Usually in this column you see ways to take action like how to recycle plastic bags and a list of peace vigils. In this issue of the Women’s Press, I’m asking some simple but tough questions and asking us all to do some reflecting.
I’ve been reminded recently that there can be a lot of disagreement in a group of passionate, committed, intelligent, well-intentioned changemakers with the same vision in mind.
Good examples of this were found at the recent state DFL convention and the endorsement of candidate Al Franken.
Franken has been in the news in recent weeks for a variety of reasons. Most recently, there has been controversy over a 2000 article called Porn-A-Rama he authored in Playboy magazine, followed by revelations that the satirist-turned-candidate had suggested a “Saturday Night Live” skit about drugging a female journalist so she could be raped in a closet.
At the DFL state convention where Franken was endorsed, Congresswoman Betty McCollum, DFL-4th District, was booed because she had objected to Franken’s previous work. When the DFL Feminist Caucus endorsed Franken, its president resigned in protest.
The day before he was endorsed, two active, passionate feminists, Erin Matson and Shannon Drury, published an articulate opinion piece supporting Franken for his “respecting and protecting” women. Shannon Drury is a Minnesota Women’s Press columnist. The essay appeared in the June 6 issue of the Star Tribune.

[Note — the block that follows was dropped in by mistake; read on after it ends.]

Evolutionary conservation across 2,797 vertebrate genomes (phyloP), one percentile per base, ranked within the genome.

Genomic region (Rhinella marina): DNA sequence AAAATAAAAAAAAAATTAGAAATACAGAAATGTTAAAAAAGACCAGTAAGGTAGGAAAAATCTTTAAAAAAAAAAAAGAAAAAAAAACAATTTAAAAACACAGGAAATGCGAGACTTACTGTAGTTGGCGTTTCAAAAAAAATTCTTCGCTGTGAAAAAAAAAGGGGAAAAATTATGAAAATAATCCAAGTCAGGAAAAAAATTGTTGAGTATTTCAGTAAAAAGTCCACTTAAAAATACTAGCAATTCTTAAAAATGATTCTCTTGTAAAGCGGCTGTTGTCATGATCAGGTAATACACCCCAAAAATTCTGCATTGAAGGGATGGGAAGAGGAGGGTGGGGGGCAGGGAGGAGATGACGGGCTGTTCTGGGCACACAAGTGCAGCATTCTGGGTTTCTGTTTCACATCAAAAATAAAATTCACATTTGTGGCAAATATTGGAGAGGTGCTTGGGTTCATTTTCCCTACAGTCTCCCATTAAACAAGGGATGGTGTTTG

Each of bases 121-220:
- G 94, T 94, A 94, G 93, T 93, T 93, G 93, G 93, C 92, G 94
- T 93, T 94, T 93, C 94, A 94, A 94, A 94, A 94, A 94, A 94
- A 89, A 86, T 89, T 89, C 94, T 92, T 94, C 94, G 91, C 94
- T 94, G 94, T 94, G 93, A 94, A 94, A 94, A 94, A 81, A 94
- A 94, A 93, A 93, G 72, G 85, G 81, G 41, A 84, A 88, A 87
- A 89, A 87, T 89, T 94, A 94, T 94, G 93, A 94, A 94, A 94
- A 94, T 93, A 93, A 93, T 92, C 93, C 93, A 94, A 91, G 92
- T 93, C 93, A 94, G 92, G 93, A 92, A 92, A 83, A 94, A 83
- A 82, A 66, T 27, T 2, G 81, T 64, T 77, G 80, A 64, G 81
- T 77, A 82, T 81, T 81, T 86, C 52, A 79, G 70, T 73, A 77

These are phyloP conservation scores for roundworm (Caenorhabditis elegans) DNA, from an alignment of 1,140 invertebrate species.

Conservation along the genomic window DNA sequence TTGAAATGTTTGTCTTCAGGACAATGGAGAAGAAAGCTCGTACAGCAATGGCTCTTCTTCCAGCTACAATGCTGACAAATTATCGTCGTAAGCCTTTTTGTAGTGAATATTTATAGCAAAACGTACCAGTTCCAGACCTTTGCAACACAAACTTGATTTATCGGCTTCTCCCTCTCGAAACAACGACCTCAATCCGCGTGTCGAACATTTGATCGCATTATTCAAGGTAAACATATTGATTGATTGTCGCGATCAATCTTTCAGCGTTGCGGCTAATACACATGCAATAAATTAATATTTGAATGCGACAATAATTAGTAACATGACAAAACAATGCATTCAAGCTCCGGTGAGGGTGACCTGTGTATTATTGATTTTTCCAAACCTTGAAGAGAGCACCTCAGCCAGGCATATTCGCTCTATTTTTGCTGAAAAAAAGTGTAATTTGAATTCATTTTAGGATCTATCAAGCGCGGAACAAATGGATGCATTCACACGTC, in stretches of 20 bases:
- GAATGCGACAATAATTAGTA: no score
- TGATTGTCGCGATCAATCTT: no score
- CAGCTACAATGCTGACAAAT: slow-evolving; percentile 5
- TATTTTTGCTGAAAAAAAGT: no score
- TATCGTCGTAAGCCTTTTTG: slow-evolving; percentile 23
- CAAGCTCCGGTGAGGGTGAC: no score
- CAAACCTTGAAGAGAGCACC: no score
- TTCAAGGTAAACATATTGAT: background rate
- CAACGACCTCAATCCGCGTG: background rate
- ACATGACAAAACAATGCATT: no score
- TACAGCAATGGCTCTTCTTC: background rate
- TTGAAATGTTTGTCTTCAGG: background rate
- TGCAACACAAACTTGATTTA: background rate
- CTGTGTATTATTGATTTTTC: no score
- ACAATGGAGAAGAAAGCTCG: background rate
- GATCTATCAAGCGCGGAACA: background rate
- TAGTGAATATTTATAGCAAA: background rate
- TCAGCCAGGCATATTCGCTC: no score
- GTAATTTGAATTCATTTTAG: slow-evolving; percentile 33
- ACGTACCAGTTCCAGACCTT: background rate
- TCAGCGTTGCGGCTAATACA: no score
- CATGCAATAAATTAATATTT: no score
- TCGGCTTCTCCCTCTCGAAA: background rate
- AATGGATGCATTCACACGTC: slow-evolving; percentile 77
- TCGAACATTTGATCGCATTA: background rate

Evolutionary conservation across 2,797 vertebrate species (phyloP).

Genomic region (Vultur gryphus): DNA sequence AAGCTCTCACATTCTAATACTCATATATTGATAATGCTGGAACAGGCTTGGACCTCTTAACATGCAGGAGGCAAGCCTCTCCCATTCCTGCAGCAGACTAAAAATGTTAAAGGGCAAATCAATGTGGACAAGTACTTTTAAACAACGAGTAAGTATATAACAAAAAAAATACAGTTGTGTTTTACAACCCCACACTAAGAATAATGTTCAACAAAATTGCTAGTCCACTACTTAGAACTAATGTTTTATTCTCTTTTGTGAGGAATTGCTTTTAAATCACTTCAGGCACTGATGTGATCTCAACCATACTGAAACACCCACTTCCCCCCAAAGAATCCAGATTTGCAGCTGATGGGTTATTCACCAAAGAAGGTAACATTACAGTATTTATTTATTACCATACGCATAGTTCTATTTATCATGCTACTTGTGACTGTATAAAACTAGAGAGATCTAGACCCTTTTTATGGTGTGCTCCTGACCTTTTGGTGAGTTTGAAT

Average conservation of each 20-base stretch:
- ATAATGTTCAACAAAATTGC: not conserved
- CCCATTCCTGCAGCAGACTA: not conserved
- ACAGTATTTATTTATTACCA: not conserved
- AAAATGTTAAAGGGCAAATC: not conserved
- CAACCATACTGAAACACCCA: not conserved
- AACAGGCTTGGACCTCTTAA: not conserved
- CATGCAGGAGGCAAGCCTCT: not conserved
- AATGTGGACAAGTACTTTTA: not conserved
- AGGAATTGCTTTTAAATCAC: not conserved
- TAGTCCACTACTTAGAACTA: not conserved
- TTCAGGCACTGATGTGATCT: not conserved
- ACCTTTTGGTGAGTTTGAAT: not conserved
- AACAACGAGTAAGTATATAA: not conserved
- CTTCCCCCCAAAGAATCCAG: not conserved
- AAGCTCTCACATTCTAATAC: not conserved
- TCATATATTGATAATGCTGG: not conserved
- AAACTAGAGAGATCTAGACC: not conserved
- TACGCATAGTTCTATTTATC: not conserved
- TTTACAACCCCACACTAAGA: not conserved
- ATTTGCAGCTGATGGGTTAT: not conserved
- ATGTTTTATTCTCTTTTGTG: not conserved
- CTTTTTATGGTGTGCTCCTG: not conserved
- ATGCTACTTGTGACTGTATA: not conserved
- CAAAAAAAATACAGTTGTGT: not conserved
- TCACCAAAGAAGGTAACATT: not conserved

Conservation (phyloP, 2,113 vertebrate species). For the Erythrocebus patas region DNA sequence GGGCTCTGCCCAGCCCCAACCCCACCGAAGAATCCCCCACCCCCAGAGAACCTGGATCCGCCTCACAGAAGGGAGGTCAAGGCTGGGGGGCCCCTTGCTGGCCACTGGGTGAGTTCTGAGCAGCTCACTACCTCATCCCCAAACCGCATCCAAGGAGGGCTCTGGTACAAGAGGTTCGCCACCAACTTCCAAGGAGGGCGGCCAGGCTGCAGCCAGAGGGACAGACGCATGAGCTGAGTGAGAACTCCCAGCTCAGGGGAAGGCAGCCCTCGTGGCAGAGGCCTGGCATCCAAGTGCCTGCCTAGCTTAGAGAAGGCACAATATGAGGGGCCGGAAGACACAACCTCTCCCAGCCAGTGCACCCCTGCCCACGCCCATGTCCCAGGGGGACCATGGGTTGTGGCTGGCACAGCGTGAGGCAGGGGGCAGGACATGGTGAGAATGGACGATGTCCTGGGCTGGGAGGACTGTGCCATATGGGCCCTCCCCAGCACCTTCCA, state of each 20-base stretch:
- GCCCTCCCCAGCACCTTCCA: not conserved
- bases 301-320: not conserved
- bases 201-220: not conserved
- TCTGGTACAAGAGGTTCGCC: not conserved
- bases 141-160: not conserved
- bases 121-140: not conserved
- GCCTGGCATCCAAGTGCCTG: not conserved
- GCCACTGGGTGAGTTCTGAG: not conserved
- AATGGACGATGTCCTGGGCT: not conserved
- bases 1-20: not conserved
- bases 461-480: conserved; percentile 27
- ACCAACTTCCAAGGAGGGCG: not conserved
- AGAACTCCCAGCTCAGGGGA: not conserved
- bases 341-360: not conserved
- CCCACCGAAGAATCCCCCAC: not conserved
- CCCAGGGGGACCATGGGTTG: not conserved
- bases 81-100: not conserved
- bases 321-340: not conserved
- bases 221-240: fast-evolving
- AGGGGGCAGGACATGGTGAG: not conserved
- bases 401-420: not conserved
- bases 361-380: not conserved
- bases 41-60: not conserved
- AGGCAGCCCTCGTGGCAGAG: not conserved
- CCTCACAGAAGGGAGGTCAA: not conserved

When the Women’s Press asked women at the convention about how they made their decisions, we heard comments including:
“We have to always be clear never to excuse this [Franken’s behavior]. It was not OK.”
“When do you make decisions by your heart and gut and when do you make decisions based on pragmatic, practical reasons?”
“People make mistakes and they learn and grow. How they will vote on the issues is what I care about.”
“When people say things, we need to hold them accountable, whether it is a public official or Uncle Joe at the Thanksgiving table. “
“There is a lot of unfairness in the world.”
One that particularly resonated with me was: “Are we being too tolerant of what candidates have done in the past or are we being forgiving?” Politics is about coming together, compromising and building on each other’s ideas. But are there compromises that defeat the purpose?
Some big questions for me personally are:
Why do women so often settle for less? How do we settle for more?
Why don’t we feel more outrage about being degraded?
How do we as women pick up our power and use the influence we already have but too often squander?
I’d like to hear your thoughts at magnuson@ womenspress.com.